BY ANGIE BRYAN
One of my favorite things about the Foreign Service is the people. Most of our colleagues are smart, dedicated and compassionate, but every now and then a poor performer makes one question how that individual has been “allowed” to remain.
AFSA President Ambassador Barbara Stephenson and I (along with several Governing Board members) ran for office under the banner of “Strong Diplomacy,” vowing that we would use our time in office to strengthen the Foreign Service both internally and in terms of its public image. Unaddressed poor performance threatens both employee morale and institutional reputation, and it’s high time we acknowledge that.
Here’s the bottom line: if supervisors of poor performers do not fulfill their responsibilities by counseling and documenting as many examples as possible, then the employees’ chances of successfully grieving evaluations are exponentially higher. A large percentage of grievances won by poor performers would likely not have succeeded had the relevant supervisors taken decisive steps earlier in the process.
In recent years, the Foreign Service Institute has added modules to supervisory and leadership courses, on managing poor performers and having difficult conversations. But I’d also like to outline a few things here that supervisors should do when they encounter a poor performer:
Unaddressed poor performance threatens both employee morale and institutional reputation, and it’s high time we acknowledge that.
(1) Do the detailed Work Requirements Statement (not just the work responsibilities portion of the Employee Evaluation Review) within the 45-day timeframe. The earlier you establish in writing your goals and expectations, the earlier you can begin addressing anyone who is veering off course.
(2) Ask the employee what’s behind the poor performance. Is something personal going on, is he or she overworked, or does the employee need training? What can you do to help overcome such obstacles?
(3) Address the first instance of poor performance instead of waiting until they pile up. If the employee turns things around and works to correct the deficiency, you aren’t obligated to mention in the EER that you counseled him or her. Counseling is designed to help people improve, not to punish them. The goal should be to fuel excellence and build on people’s strengths, along with correcting any deficiencies via frequent, rich conversations. The Foreign Service Grievance Board takes into account proactive and positive efforts (or lack thereof) by the supervisor to improve the employee’s performance when considering a grievance.
(4) Be as specific as possible when counseling. Outline in writing (ideally on the Professional Development Form) steps you expect the employee to take to demonstrate improvement. Schedule a follow-up meeting to assess how the employee is doing, and document the results of that meeting. If examples of poor performance or conduct as well as your efforts to improve the situation are clearly documented, the FSGB will find it much easier to assess a grievance fairly.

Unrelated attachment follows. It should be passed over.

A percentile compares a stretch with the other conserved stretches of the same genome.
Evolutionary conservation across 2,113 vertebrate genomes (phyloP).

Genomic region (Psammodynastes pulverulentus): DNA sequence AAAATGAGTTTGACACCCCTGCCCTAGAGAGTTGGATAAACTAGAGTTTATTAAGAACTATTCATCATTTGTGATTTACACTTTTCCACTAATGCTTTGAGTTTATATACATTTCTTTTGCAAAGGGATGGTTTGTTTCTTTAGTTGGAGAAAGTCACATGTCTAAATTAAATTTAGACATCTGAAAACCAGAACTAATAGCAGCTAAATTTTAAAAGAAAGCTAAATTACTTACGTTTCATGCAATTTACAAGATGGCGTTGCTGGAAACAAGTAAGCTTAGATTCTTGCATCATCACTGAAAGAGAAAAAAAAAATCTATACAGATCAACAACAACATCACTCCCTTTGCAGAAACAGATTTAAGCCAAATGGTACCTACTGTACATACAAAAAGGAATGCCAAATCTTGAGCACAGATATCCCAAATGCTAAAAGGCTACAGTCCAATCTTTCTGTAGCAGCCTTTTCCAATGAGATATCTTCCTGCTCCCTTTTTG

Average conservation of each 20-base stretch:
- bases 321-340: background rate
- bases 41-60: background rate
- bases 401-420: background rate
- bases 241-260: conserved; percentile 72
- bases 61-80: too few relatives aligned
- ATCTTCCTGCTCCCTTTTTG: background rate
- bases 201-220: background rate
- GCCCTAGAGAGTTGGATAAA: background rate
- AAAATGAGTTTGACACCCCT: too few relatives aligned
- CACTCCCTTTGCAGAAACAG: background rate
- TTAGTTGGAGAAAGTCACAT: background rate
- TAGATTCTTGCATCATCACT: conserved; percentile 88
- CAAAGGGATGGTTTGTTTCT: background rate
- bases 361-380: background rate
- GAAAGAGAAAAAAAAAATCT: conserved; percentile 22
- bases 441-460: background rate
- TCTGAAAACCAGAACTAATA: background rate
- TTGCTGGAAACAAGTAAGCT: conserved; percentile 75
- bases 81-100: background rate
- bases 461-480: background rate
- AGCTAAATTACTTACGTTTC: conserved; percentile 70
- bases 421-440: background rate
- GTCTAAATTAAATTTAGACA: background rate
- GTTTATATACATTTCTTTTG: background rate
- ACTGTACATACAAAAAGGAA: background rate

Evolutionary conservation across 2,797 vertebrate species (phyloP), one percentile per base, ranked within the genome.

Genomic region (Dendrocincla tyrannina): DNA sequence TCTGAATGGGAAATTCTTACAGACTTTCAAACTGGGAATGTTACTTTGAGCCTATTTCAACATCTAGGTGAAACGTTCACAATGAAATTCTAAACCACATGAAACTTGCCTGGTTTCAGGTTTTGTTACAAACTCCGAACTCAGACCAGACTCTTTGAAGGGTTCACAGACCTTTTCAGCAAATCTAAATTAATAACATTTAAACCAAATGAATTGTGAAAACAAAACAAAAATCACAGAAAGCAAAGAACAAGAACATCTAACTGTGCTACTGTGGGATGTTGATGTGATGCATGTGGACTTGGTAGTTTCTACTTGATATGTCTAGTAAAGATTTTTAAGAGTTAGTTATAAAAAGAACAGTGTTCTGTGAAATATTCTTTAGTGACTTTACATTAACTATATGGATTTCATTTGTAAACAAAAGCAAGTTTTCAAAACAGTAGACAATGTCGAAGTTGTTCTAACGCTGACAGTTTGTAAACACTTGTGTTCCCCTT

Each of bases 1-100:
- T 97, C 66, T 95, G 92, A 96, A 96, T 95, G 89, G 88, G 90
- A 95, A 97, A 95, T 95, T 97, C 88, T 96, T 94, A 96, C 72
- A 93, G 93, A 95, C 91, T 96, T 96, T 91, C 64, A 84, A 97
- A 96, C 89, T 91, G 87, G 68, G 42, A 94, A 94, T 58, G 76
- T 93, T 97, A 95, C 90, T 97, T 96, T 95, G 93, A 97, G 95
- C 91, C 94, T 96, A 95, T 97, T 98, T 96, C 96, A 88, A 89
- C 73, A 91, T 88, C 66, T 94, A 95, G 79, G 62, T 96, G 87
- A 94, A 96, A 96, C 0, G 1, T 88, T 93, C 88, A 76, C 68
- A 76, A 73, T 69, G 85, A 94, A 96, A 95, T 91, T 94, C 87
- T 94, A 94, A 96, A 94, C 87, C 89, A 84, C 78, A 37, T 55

(5) Whenever you need to reallocate work, such as shifting reporting portfolios, meet with the affected employees, discuss your thinking and expectations, and adjust work requirements. If the change is the result of poor performance, document it. Far too often we see cases where employees are removed from projects or duties, only to be penalized in their EERs for sub-par performance which led to the changed responsibilities. Talk to the people you supervise early, clearly and often. And did I mention the need to document all this in writing?
(6) Don’t go it alone or you risk making it look like a personal vendetta. Keep your supervisor(s) informed about not only the poor performance, but also what you’re doing about it. Ensure that your supervisor agrees with your approach and will support your decisions. Encourage your supervisor to counsel the employee. No reviewing officer wants to learn of problems for the first time when they see a draft EER.
Yes, we are all busy, and good performance management takes time and energy—but I guarantee you that you will be glad to have all that documentation at hand if a grievance is filed. If we want the Foreign Service to maintain its reputation for excellence, we need to ensure the professional development of our people and, just as importantly, retain the ability to separate (through proper procedures) those who fail to uphold our standards of performance or conduct.